In the 20 minutes it takes to travel between the airport and Jacksonville Municipal Stadium, sightings of Jaguars quarterback Mark Brunell can climb into the teens. If you miss the magazine covers, the billboards and his ubiquitous number 8 jersey, you're certain to run across Brunell in some form or other on the local airwaves. Besides his weekly radio and TV shows, the guy is featured in all kinds of ads hawking everything from beepers and banks to burgers and burglar alarms.
But while the poor Floridians have been bombarded by Brunellmania, the rest of the country hardly knows this season's most prolific passer. Soon, though, it may be impossible to tune him out.
In his first season as a full-time starter, Brunell, 26, leads the NFL in passing yardage (3,742) and completions (301) and ranks seventh with 17 TD passes. In the pouring rain on Sunday the lefty led the Jaguars to their sixth victory of the season, a 30-27 home field win over the Cincinnati Bengals, by throwing for 356 yards and a TD. It was Brunell's sixth 300-yard game of the season and his 15th consecutive outing with more than 200 yards in the air, a feat never matched by some of his better-known contemporaries, such as John Elway, Brett Favre, Jim Kelly and Joe Montana.
"Mark Brunell is going to be the best quarterback in the league," said former Jacksonville wideout Andre Rison before he was waived and claimed by Green Bay last month. "Mark is going to be the man."
Perhaps he already is. Despite nagging knee and thigh injuries, Brunell is the only quarterback in the NFL who has taken every one of his team's snaps this season. If he continues at his current pace, Brunell will finish the year with 4,964 passing yards, the second-highest single-season total in history. (The Dolphins' Dan Marino threw for 5,084 in 1984.) "You may be looking at the next Steve Young," Green Bay's Pro Bowl safety Eugene Robinson has said.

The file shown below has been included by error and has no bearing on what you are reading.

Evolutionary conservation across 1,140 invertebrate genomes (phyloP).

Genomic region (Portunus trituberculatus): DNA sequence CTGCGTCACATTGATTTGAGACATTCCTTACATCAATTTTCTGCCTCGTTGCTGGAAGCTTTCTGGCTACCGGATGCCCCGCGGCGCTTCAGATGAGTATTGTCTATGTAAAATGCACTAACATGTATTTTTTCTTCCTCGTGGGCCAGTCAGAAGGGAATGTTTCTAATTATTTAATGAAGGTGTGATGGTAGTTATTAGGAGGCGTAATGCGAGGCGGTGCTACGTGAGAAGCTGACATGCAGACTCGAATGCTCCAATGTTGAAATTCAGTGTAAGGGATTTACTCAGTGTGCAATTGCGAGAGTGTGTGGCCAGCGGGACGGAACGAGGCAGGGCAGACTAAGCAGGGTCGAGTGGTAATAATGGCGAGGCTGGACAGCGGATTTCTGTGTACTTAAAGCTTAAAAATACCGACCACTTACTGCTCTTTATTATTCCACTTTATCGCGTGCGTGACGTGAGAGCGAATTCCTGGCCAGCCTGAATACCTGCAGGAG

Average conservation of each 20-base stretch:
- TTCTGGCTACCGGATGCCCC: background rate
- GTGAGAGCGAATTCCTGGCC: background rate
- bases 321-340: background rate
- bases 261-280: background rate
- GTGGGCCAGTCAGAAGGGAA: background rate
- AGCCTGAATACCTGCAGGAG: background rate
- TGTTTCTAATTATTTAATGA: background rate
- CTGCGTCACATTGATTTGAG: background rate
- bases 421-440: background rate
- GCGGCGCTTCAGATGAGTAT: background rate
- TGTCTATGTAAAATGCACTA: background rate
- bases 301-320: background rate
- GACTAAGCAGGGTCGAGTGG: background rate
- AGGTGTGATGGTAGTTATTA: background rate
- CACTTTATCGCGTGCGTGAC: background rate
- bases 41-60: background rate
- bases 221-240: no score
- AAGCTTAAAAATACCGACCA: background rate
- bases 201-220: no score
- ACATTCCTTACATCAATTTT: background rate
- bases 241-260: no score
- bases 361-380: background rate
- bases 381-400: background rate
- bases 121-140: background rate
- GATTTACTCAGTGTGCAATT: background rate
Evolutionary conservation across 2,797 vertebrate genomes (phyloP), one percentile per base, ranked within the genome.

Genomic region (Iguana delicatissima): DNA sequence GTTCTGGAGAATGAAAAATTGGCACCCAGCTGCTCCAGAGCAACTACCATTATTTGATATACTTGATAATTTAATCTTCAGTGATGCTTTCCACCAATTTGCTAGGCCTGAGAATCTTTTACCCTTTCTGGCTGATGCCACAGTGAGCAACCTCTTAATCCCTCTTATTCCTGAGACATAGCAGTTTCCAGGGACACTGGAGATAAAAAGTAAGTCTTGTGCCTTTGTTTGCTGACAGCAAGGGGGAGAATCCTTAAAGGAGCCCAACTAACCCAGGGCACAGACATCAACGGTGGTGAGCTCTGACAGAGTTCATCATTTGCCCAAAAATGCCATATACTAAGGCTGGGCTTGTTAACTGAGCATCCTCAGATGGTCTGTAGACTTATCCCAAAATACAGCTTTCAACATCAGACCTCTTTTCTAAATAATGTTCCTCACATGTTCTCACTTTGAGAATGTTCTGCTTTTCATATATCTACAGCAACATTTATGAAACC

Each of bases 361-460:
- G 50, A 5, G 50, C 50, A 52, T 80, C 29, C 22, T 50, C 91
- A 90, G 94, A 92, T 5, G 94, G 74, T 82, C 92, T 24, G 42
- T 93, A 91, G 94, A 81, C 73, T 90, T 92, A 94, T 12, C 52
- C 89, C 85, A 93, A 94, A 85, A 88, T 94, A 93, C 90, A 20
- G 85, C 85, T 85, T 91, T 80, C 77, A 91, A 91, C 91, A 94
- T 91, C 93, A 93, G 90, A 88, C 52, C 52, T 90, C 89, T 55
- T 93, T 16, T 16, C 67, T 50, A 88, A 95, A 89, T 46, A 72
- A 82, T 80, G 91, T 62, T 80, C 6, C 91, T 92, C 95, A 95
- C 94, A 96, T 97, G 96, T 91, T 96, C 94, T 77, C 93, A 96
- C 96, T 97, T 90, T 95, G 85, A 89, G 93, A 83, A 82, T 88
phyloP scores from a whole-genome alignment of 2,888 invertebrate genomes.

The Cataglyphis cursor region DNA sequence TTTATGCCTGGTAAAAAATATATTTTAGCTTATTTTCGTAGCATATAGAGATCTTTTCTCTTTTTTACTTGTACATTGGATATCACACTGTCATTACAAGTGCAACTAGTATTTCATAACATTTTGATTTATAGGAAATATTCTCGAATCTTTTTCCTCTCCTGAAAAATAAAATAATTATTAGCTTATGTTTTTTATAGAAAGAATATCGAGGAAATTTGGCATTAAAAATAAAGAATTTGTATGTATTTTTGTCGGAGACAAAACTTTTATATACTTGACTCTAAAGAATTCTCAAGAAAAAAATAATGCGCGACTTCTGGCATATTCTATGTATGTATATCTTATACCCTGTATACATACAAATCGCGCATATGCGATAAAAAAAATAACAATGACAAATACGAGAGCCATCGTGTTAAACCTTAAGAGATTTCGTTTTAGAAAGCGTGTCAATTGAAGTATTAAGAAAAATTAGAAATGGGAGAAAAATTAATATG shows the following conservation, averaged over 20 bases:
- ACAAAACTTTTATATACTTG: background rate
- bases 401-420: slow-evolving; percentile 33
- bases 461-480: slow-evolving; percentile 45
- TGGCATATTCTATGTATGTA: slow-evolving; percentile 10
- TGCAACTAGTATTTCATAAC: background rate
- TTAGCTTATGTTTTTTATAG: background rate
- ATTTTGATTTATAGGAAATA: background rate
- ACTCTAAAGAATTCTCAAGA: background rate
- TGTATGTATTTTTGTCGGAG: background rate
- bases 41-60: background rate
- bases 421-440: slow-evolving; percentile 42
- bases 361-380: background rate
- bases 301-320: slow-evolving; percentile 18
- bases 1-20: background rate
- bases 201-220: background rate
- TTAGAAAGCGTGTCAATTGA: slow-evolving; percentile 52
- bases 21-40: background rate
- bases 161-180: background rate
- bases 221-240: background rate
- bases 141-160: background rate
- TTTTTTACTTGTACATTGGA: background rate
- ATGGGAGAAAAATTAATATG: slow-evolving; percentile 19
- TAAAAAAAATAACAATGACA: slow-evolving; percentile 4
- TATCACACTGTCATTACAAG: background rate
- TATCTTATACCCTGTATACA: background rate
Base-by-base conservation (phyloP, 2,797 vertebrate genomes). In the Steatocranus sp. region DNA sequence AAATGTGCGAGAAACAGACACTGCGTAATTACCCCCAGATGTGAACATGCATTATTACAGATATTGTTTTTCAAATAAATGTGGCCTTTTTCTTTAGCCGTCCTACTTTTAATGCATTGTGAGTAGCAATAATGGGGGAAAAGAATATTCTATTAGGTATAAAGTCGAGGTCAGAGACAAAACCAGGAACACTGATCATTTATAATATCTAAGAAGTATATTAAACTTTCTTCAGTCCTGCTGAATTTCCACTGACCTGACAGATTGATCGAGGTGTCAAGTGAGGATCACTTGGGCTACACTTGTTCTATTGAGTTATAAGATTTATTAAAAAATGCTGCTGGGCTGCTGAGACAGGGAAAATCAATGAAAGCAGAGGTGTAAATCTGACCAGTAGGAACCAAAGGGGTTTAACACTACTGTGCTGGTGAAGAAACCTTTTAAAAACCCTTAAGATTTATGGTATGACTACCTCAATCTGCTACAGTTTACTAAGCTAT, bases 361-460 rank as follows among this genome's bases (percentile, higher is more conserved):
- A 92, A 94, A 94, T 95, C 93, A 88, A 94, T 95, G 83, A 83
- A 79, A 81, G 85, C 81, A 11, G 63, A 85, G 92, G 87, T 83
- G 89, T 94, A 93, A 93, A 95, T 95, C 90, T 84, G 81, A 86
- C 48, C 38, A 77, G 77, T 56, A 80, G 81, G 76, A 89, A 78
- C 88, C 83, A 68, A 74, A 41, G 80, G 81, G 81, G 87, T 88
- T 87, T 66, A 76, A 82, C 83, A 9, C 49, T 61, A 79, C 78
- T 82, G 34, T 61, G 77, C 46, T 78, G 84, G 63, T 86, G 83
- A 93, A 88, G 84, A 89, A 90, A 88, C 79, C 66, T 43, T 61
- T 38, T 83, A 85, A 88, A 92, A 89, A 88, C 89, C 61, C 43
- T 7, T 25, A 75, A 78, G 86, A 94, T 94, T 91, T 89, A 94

Not too shabby for a guy who wasn't even the first quarterback drafted from his college team. As a senior at Washington in 1992 Brunell split time with Billy Joe Hobert, who was selected by the Raiders in the third round of the '93 draft while Brunell was the fifth-round pick of the Packers. Green Bay then sent Brunell to Jacksonville for a third-and a fifth-round draft pick in April '95. "His growth [last year] was as profound as anybody's I've been around," says Jacksonville's offensive coordinator, Kevin Gilbride. "He's trying to make a much more difficult development now, to be the kind of precise, mistake-free quarterback the greats are."
Since Brunell took over as the starter in Week 6 last year, Gilbride has spent up to eight hours a day during the season refining his quarterback's raw skills. Brunell came to the Jaguars—a team with a complicated, multifaceted system that Brunell calls a "melting pot of all the NFL's offenses"—having completed only 12 passes as a pro. And he still considered his 1991 Rose Bowl MVP performance, with two passing TDs and two rushing TDs, to be the model of a perfect game. He lived by the creed his father, Dave, taught him when he was a ninth-grader in Santa Maria, Calif.: "If it's not there, son, run it."
"I think he said that because he didn't want me getting killed in the pocket," says Brunell, who still needs to run for his life sometimes, having been sacked 82 times in his last 26 games. "I have had a kind of wild-man-on-the-field routine in the past. I took chances both throwing and running the ball. And my recklessness hurt the team."
On Sunday, Brunell showed that he has learned to harness his propensity to giddyap out of the pocket. And although he still leads the league in interceptions, with 20, he didn't throw a single one against a Cincinnati secondary that features cornerback Ashley Ambrose—the NFL leader, with eight. The win moved the Jaguars' record to 6-7 while inspiring the soaked crowd of 57,408 to chant, "Plaaaay...offs, plaaaay...offs."
"I'd give up all the stats in a second for more wins," says Brunell. "Just look at Dan Marino. All the stats he has, and now all he truly wants is to win a Super Bowl. Winning is the ultimate measure of a quarterback."